Although my kids are grown and I no longer need to buy 200-count boxes of diapers or 10-pound bags of pancake batter mix, I've maintained my Costco membership and usually stop by every few months to pick up a few personal necessities and cat litter. Now, realizing that this may fall into the “too much information” zone, I'm going to nevertheless take a chance and share with you a recent revelation: I no longer need to buy shampoo. Ever. Again. Never. Done. It's over.
With the exception of a small amount of gray fuzz on the sides that I shave off each morning, I'm now as bald as Yul Brenner, Telly Savalas, and that Australian dude from Midnight Oil. As you can see from the pictures I've posted, it hasn't always been this way. The one on the left was taken when I was 18, and the other was shot 48 years later. I know what you're thinking ... age, genes, and male sexual dihydrotestosterone.But hold your horses, Mister Ed. I suspect a musical connection.
Growing up in the ’50s and ’60s, I went from a crew cut to flat top, a buzz cut to a modified duck-tail pompadour. My three main style influences were Elvis Presley, Ricky Nelson, and actor Edd “Kookie” Byrnes, who played the parking valet on the television show 77 Sunset Strip and was always combing his hair. He even had a novelty song he did with Connie Stevens – “Kookie, Kookie Lend Me Your Comb” – that was a top ten hit. And while the most popular male hair products on the market back then were Brylcreem (“a little dab'll do ya”), Wildroot, and Vitalis Hair Tonic, I opted for this one.
On Feb. 9, 1964, millions of American families sat around their black-and-white DuMont or Admiral television sets to watch four moptops appear for the first time on The Ed Sullivan Show. Modestly short by today's standards, the way they wore and shook their hair when they sang was an aphrodisiac to teenage girls, and a few months later I had grown my hair out over my ears and collar, carried a cereal bowl down the street to the barber shop that I placed on top of my head as a guide, and got my first official Beatle cut.
By the Summer of Love in 1967, men's hair flowed longer and longer. When the Byrds sang “so you wanna be a rock and roll star,” we all said “yeah yeah yeah” and let it grow despite the social constraints. We all dressed in costumes anyway, so the musicians and audience looked indistinguishable from each other. In England there were Mods, Rockers, and Teddy Boys, and in America it was simply greasers and hippies. My father didn't speak to me for two years; we ate our meals separately at different times and I wasn't allowed to get a driver's license until I got a suitable haircut, which never happened.
After college my career goals were pretty simplistic: I wanted a job where I could always wear jeans, get stoned, and keep my hair long. That led to spending the next 35 years being a music business sales and marketing weasel, with a variety of long hairstyles often tied back into a ponytail. By the late ’90s it had morphed into – God save me – a mullet. I was wearing cowboy boots, drove a Ford Bronco, and was influenced by way too many trips to Nashville. It was the beginning of the end, and it broke my achy breaky heart.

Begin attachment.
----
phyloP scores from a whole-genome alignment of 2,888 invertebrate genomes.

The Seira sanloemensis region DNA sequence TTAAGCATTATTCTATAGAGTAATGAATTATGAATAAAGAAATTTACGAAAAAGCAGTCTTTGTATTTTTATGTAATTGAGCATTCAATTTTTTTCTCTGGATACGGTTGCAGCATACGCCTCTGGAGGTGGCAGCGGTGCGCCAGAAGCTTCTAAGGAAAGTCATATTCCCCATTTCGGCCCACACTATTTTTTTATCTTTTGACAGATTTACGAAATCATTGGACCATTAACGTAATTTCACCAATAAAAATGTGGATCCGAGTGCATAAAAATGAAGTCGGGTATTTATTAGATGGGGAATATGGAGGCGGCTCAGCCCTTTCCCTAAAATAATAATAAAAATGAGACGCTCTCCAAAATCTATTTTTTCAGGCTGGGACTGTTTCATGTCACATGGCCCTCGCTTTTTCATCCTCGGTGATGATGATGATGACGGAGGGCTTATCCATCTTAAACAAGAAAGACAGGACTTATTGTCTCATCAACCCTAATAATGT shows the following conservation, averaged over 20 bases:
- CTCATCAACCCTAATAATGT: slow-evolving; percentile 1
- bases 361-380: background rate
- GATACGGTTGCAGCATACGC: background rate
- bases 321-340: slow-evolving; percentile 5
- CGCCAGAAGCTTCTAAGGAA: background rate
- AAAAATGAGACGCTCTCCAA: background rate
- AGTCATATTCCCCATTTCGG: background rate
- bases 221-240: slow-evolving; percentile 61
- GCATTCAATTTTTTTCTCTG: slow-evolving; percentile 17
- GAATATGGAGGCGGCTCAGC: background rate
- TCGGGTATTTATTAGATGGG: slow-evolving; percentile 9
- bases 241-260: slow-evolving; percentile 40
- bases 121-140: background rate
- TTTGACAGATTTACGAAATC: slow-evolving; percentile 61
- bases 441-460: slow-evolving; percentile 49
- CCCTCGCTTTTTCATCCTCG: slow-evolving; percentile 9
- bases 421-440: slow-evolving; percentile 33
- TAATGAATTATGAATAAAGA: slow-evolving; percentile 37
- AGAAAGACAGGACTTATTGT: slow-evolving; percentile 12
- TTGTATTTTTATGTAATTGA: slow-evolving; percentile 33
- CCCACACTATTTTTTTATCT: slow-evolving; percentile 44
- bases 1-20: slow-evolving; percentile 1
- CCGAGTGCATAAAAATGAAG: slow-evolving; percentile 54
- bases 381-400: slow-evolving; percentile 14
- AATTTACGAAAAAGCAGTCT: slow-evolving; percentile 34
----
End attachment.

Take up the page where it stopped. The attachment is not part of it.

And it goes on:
By the time Y2K came rollin' around, I was sporting a short, combed back Vic Damone thing with an ever-growing spot of skin in the back, and I began to ponder possible solutions. Toupees, hair weaves, restoration, ointments, plugs, and assorted medicinals were considered and tossed aside.
For reasons unknown, India seems to have become the hotbed of new treatments for baldness. There are lettuce and carrot juices to drink, shampoo made from milk and licorice, a process of wearing a paste of seeds and coconut oil in the sun for seven days and something called Binaural Beats, which are frequency modulators that encourage your hair follicles to grow when you listen to them. You can check it out herefor free if you'd like, or follow another suggestion I just read about: maintain a regular bowel movement every day.
For the past few years I've been rockin' the bald head with a close-cut Van Dyke beard that's favored by Ultimate Fighting Champions, border security guards, and dudes who like to take their four-wheelers out into the California desert on weekends. Recently I thought that I finally discovered why I'm bald: it was my darn headphones. Seriously ... I read it on the internet. In an article I found from Seventeenpublished last year, a “celebrity hairstylist” named Castillo claims that wearing over-the-ear headphones can rough up your hair strands and cause them to break off. Another credible authority called Hub Pages speculates that “traction alopecia usually happens when there is a strain on the hair, so if your headset is pulling your hair or putting undue stress on your hair in some way, you could risk losing your hair to this method of hair loss.”
Don't believe any of it. All these theories have been debunked by scientists. Mystery solved and this case is closed. Headphones, earbuds, or going to see live music will absolutely not cause your hair to fall out. On the other hand, it could lead to hearing loss. What? Huh? Did you just say something?
Many of my past columns, articles, and essays can be accessed at my own site, therealeasyed.com. I also aggregate news and videos on both Flipboard and Facebook as The Real Easy Ed: Americana Roots Music Daily. My Twitter handle is @therealeasyed.